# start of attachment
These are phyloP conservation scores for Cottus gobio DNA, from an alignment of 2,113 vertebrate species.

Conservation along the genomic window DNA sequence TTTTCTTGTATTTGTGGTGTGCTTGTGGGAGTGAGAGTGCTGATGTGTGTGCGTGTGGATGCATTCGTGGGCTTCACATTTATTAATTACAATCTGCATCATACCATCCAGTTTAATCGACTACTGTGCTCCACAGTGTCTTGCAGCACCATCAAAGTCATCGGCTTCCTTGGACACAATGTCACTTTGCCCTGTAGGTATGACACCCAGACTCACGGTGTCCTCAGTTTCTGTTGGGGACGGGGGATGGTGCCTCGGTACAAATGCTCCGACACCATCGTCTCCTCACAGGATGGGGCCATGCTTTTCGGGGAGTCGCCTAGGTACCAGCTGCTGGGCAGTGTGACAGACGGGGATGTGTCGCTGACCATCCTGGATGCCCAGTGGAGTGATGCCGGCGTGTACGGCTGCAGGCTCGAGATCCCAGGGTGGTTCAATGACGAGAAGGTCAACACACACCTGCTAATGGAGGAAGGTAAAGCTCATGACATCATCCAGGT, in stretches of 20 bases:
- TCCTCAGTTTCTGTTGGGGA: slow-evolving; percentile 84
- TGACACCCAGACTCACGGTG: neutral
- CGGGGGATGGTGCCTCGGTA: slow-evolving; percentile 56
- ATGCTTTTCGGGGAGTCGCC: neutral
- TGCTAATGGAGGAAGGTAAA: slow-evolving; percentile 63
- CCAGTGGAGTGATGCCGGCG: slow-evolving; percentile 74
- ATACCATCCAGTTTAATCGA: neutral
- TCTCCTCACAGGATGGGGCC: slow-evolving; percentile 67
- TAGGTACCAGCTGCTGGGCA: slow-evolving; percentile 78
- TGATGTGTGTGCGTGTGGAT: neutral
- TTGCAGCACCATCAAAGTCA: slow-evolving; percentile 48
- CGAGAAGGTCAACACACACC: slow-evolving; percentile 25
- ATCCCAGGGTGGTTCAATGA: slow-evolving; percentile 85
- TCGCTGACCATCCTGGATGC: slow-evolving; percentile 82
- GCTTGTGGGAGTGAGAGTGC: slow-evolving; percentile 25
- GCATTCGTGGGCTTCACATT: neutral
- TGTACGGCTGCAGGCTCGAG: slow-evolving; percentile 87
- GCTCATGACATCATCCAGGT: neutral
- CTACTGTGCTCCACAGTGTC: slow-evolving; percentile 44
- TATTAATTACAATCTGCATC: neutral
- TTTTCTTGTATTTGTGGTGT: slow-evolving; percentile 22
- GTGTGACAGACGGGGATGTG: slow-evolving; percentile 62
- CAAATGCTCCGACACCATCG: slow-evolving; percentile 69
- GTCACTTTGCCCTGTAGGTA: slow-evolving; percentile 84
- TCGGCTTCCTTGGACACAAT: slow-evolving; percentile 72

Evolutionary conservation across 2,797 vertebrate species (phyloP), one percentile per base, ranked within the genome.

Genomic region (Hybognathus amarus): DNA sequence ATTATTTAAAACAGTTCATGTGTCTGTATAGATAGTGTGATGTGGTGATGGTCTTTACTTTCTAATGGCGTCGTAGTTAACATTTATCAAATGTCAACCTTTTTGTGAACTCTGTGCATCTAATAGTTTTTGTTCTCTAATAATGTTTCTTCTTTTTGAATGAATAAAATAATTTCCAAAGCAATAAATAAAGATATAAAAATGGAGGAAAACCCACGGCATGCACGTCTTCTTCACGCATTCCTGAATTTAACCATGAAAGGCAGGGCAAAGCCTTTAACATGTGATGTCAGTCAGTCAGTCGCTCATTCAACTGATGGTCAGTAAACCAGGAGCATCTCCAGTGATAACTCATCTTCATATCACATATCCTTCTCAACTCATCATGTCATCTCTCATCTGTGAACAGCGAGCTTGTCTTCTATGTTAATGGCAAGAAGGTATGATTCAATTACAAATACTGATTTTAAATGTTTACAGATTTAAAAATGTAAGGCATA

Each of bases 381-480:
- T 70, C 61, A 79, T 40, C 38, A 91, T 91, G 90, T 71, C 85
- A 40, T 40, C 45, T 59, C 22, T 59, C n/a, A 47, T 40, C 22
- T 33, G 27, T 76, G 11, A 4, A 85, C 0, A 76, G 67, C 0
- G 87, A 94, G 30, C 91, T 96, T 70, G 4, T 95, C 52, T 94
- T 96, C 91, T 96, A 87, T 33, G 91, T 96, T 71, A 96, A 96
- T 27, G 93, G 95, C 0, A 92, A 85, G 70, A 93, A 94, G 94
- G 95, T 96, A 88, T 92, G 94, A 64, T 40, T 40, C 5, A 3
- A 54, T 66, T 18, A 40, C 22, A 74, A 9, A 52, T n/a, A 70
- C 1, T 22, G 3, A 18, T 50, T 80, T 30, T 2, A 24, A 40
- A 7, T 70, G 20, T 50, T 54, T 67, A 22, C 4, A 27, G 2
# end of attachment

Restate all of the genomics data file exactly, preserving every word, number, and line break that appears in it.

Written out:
These are phyloP conservation scores for Cottus gobio DNA, from an alignment of 2,113 vertebrate species.

Conservation along the genomic window DNA sequence TTTTCTTGTATTTGTGGTGTGCTTGTGGGAGTGAGAGTGCTGATGTGTGTGCGTGTGGATGCATTCGTGGGCTTCACATTTATTAATTACAATCTGCATCATACCATCCAGTTTAATCGACTACTGTGCTCCACAGTGTCTTGCAGCACCATCAAAGTCATCGGCTTCCTTGGACACAATGTCACTTTGCCCTGTAGGTATGACACCCAGACTCACGGTGTCCTCAGTTTCTGTTGGGGACGGGGGATGGTGCCTCGGTACAAATGCTCCGACACCATCGTCTCCTCACAGGATGGGGCCATGCTTTTCGGGGAGTCGCCTAGGTACCAGCTGCTGGGCAGTGTGACAGACGGGGATGTGTCGCTGACCATCCTGGATGCCCAGTGGAGTGATGCCGGCGTGTACGGCTGCAGGCTCGAGATCCCAGGGTGGTTCAATGACGAGAAGGTCAACACACACCTGCTAATGGAGGAAGGTAAAGCTCATGACATCATCCAGGT, in stretches of 20 bases:
- TCCTCAGTTTCTGTTGGGGA: slow-evolving; percentile 84
- TGACACCCAGACTCACGGTG: neutral
- CGGGGGATGGTGCCTCGGTA: slow-evolving; percentile 56
- ATGCTTTTCGGGGAGTCGCC: neutral
- TGCTAATGGAGGAAGGTAAA: slow-evolving; percentile 63
- CCAGTGGAGTGATGCCGGCG: slow-evolving; percentile 74
- ATACCATCCAGTTTAATCGA: neutral
- TCTCCTCACAGGATGGGGCC: slow-evolving; percentile 67
- TAGGTACCAGCTGCTGGGCA: slow-evolving; percentile 78
- TGATGTGTGTGCGTGTGGAT: neutral
- TTGCAGCACCATCAAAGTCA: slow-evolving; percentile 48
- CGAGAAGGTCAACACACACC: slow-evolving; percentile 25
- ATCCCAGGGTGGTTCAATGA: slow-evolving; percentile 85
- TCGCTGACCATCCTGGATGC: slow-evolving; percentile 82
- GCTTGTGGGAGTGAGAGTGC: slow-evolving; percentile 25
- GCATTCGTGGGCTTCACATT: neutral
- TGTACGGCTGCAGGCTCGAG: slow-evolving; percentile 87
- GCTCATGACATCATCCAGGT: neutral
- CTACTGTGCTCCACAGTGTC: slow-evolving; percentile 44
- TATTAATTACAATCTGCATC: neutral
- TTTTCTTGTATTTGTGGTGT: slow-evolving; percentile 22
- GTGTGACAGACGGGGATGTG: slow-evolving; percentile 62
- CAAATGCTCCGACACCATCG: slow-evolving; percentile 69
- GTCACTTTGCCCTGTAGGTA: slow-evolving; percentile 84
- TCGGCTTCCTTGGACACAAT: slow-evolving; percentile 72

Evolutionary conservation across 2,797 vertebrate species (phyloP), one percentile per base, ranked within the genome.

Genomic region (Hybognathus amarus): DNA sequence ATTATTTAAAACAGTTCATGTGTCTGTATAGATAGTGTGATGTGGTGATGGTCTTTACTTTCTAATGGCGTCGTAGTTAACATTTATCAAATGTCAACCTTTTTGTGAACTCTGTGCATCTAATAGTTTTTGTTCTCTAATAATGTTTCTTCTTTTTGAATGAATAAAATAATTTCCAAAGCAATAAATAAAGATATAAAAATGGAGGAAAACCCACGGCATGCACGTCTTCTTCACGCATTCCTGAATTTAACCATGAAAGGCAGGGCAAAGCCTTTAACATGTGATGTCAGTCAGTCAGTCGCTCATTCAACTGATGGTCAGTAAACCAGGAGCATCTCCAGTGATAACTCATCTTCATATCACATATCCTTCTCAACTCATCATGTCATCTCTCATCTGTGAACAGCGAGCTTGTCTTCTATGTTAATGGCAAGAAGGTATGATTCAATTACAAATACTGATTTTAAATGTTTACAGATTTAAAAATGTAAGGCATA

Each of bases 381-480:
- T 70, C 61, A 79, T 40, C 38, A 91, T 91, G 90, T 71, C 85
- A 40, T 40, C 45, T 59, C 22, T 59, C n/a, A 47, T 40, C 22
- T 33, G 27, T 76, G 11, A 4, A 85, C 0, A 76, G 67, C 0
- G 87, A 94, G 30, C 91, T 96, T 70, G 4, T 95, C 52, T 94
- T 96, C 91, T 96, A 87, T 33, G 91, T 96, T 71, A 96, A 96
- T 27, G 93, G 95, C 0, A 92, A 85, G 70, A 93, A 94, G 94
- G 95, T 96, A 88, T 92, G 94, A 64, T 40, T 40, C 5, A 3
- A 54, T 66, T 18, A 40, C 22, A 74, A 9, A 52, T n/a, A 70
- C 1, T 22, G 3, A 18, T 50, T 80, T 30, T 2, A 24, A 40
- A 7, T 70, G 20, T 50, T 54, T 67, A 22, C 4, A 27, G 2